Designed by Shigeru Ban and Jean de Gastines, Paris’ new music venue La Seine Musicale has now opened to the public on Île Seguin. A new icon of the 21st century and a gateway to west Paris, the building had to be bold of course, something to rival the Eiffel Tower or the Centre Pompidou, yet it also had to meet contemporary environmental concerns and respond to how the public use and enjoy leisure space today.

The most striking feature of La Seine Musicale is the egg-shaped auditorium made of glass and a lattice of timber laminate from a woven spruce wood and accessorised with a dynamic 800 sq m sail of photovoltaic cells, which shields this core from direct sunlight. This agile and entirely solar-powered form is mounted on rails and follows the path of the sun at 15 minute intervals as it progresses, supplying the auditorium with energy.

An aerial view of La Seine Musicale. The Île Seguin masterplan was designed by Jean Nouvel. Photography: Philipe Guinard

Inside the auditorium – designed for non-amplified music – there is a warm and organic atmosphere, a contrast to the technology-inspired futuristic outer-shell. Designed to bring audiences closer to musicians, a gentle terrace of seating holds a capacity of 1,150 people. Small tubular pieces of wood, cardboard, and paper tubes were assembled and applied across the ceilings to improve acoustics. As well as this iconic auditorium, La Seine Musicale includes a modular concert hall seating 4,000–6,000, nearly a hectare of roof top garden, the Riffx recording and rehearsal studios as well as space for a resident orchestra.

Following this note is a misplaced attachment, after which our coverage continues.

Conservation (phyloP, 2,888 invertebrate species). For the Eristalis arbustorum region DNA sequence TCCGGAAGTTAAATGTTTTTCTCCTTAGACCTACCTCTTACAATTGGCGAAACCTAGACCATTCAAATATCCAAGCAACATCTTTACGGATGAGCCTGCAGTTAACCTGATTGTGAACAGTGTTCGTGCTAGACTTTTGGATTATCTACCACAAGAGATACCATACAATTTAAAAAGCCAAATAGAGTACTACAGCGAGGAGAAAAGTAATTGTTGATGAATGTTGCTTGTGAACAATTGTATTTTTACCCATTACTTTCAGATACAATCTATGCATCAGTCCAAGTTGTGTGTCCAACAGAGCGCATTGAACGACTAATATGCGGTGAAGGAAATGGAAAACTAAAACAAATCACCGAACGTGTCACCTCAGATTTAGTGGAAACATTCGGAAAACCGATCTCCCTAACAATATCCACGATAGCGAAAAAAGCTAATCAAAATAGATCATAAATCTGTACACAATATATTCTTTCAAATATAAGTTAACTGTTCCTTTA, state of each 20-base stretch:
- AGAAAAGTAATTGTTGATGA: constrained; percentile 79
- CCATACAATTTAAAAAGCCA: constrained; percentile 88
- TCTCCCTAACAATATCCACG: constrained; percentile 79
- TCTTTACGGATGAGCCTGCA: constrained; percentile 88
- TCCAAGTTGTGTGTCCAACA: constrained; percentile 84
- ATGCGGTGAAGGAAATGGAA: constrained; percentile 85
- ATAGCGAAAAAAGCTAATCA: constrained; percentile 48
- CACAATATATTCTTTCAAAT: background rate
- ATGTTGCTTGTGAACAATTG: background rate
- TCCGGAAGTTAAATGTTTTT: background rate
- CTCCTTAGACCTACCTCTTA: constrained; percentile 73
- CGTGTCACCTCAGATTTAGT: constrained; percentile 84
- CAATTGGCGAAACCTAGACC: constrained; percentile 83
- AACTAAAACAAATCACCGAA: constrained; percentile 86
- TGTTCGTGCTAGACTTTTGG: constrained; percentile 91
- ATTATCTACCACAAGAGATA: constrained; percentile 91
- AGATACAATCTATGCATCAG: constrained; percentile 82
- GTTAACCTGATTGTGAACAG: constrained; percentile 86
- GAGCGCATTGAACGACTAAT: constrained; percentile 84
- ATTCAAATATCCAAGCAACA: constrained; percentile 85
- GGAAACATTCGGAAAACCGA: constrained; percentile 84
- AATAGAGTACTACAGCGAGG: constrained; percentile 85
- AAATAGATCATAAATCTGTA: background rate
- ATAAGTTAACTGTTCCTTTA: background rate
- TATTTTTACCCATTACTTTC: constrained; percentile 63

One of the aims of the architects was to create a public building that would express permeability between interior to exterior space, allowing people to filter naturally through the whole site. This porous quality, rooted in traditional Japanese architecture, was defined through the Grand Lobby, a covered ‘street’ that progresses through the heart of La Seine Musicale and out the other side. This was a route planned by Jean Nouvel, when he set out his masterplan for the Île Seguin in 2010 – a complex task for the long and narrow 2.35 hectare site.

The auditorium was designed to be warm and organic, a contrast in shape and aesthetic to the exterior design of the auditorium. Photography: Nicolas Grosmond

Positioned on the route to Versailles, the slim slice of land has a fascinating history however, once owned by Louis XV who acquired it as a playground for his daughters and as a pit stop for weary aristocrats. Later sold to a laundry company, it then became state property after the French Revolution. After changing hands several times, Louis Renault claimed it for his first factory, opened in 1929 and demolished in 2005, leaving the island up for grabs. After a few false starts, one notably from François Pinault, the Ville de Boulogne-Billancourt initiated a plan for an island of culture that would be master planned by Nouvel.

Other sites on the island are slowly being populated by art galleries and cultural venues. Watch this space, but don’t hold your breath – next scheduled to complete in 2021 is the S17 contemporary art gallery and S18 hotel designed by Baumschlager Eberle from developer Emerige.

RELATED TOPICS: JEAN NOUVEL, SHIGERU BAN, FRENCH ARCHITECTURE, CULTURAL ARCHITECTURE